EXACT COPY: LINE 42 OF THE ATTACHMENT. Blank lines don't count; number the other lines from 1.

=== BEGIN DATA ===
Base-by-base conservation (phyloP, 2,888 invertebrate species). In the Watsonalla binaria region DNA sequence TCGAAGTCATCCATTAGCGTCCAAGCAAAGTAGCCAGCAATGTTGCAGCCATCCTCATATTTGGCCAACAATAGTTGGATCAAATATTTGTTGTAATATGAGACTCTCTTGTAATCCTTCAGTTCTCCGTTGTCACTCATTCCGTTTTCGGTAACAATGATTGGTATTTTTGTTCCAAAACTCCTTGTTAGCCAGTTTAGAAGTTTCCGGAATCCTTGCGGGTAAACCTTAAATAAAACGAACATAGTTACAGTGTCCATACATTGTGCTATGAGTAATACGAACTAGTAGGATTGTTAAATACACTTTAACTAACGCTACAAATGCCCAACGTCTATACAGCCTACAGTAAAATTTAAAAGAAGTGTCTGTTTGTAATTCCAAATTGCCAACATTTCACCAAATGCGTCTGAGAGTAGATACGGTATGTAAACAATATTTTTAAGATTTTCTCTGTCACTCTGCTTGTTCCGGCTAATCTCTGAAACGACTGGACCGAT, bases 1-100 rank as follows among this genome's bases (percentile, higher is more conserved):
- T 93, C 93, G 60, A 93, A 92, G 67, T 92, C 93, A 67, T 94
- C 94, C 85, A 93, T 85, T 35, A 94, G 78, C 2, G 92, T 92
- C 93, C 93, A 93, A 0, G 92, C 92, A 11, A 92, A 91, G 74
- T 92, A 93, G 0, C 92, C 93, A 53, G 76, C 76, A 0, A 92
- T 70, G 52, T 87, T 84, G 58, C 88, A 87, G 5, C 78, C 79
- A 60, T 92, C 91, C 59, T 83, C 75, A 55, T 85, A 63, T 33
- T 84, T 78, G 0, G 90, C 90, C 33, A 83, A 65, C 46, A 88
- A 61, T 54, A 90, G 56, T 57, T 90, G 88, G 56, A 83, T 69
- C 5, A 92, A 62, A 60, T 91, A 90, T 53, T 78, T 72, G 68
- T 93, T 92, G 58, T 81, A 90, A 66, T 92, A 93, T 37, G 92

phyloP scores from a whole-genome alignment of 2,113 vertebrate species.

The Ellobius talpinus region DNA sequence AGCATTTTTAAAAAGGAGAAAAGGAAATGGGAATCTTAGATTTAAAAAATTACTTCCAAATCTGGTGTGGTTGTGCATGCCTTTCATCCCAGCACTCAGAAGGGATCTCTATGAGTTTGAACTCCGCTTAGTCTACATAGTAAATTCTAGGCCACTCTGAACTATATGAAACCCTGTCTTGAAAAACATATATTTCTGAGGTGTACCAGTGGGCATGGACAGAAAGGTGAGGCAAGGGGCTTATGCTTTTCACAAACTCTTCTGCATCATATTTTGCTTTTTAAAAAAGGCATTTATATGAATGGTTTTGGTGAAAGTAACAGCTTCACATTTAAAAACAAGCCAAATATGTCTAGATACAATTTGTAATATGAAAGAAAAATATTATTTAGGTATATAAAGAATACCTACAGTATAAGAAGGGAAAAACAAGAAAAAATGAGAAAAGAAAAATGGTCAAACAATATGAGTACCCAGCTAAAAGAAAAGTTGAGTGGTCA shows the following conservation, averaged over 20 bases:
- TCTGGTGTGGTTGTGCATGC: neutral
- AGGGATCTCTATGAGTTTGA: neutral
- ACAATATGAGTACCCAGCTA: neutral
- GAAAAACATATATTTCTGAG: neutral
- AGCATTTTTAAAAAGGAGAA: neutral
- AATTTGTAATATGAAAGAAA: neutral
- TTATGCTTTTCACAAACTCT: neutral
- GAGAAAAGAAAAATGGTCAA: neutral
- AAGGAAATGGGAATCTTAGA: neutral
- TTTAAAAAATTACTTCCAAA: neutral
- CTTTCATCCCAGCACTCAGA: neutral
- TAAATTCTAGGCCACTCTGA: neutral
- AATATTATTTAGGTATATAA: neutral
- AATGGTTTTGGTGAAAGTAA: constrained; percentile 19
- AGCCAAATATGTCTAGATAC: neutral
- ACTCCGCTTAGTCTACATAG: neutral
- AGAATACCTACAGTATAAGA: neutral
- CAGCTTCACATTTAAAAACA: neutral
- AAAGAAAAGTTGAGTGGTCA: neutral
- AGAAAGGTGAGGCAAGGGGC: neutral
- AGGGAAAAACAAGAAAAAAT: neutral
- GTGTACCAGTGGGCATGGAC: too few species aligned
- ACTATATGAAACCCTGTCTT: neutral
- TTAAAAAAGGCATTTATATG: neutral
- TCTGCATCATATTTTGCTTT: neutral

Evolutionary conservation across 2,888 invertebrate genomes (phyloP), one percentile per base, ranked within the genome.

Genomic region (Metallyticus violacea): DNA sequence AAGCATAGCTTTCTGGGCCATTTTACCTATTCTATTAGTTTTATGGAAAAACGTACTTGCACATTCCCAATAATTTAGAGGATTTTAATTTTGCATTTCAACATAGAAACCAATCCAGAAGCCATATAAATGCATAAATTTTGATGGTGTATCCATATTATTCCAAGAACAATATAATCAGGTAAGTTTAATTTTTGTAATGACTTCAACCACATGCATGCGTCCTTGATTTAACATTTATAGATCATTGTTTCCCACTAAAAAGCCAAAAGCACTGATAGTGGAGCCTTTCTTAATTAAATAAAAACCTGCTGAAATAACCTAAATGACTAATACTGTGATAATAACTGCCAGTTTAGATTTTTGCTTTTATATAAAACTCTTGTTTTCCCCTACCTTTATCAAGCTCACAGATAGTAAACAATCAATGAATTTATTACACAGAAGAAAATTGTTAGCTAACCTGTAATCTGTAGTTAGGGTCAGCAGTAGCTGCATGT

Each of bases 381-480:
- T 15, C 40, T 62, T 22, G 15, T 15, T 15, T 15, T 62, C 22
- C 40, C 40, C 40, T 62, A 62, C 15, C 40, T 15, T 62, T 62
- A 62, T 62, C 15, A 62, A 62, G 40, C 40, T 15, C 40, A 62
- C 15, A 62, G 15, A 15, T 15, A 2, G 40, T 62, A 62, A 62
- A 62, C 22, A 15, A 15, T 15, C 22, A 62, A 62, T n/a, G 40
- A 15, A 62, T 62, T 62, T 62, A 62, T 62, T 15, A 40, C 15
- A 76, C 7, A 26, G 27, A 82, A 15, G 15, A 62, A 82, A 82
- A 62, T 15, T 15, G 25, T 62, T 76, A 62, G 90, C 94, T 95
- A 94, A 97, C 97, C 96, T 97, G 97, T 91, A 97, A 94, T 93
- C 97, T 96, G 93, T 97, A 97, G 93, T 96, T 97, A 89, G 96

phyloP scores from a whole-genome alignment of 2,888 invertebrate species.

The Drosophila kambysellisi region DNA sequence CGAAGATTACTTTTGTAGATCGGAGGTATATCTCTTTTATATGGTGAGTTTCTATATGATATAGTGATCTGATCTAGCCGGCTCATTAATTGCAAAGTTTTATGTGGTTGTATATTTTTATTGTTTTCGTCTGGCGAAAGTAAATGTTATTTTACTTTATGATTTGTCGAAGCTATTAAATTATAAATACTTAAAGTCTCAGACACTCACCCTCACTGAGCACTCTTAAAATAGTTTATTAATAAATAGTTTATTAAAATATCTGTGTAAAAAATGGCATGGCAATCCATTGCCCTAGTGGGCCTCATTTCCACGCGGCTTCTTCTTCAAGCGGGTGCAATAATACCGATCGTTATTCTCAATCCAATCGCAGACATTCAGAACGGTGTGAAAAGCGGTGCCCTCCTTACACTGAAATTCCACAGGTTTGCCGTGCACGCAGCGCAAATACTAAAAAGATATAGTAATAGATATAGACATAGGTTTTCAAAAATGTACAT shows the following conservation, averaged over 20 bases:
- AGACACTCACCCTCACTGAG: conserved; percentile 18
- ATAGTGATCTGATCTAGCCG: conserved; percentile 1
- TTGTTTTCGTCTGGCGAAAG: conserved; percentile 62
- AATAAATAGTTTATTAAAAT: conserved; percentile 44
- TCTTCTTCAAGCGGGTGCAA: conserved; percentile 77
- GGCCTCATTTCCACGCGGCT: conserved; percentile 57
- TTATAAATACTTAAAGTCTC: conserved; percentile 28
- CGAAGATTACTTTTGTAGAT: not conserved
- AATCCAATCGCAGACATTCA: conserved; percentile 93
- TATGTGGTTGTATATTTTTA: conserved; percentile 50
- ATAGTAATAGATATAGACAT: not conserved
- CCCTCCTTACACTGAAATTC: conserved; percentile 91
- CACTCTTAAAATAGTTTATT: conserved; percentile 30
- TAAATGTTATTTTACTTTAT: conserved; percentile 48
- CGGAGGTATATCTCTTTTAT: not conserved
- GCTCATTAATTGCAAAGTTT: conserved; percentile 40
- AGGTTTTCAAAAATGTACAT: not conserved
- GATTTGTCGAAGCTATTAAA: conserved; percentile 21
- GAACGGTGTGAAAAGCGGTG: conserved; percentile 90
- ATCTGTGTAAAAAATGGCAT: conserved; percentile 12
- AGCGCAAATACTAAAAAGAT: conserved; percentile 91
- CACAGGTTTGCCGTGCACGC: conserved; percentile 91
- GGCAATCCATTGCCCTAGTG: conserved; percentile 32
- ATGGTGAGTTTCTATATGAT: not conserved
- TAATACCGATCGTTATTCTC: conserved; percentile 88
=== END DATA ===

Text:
- T 15, C 40, T 62, T 22, G 15, T 15, T 15, T 15, T 62, C 22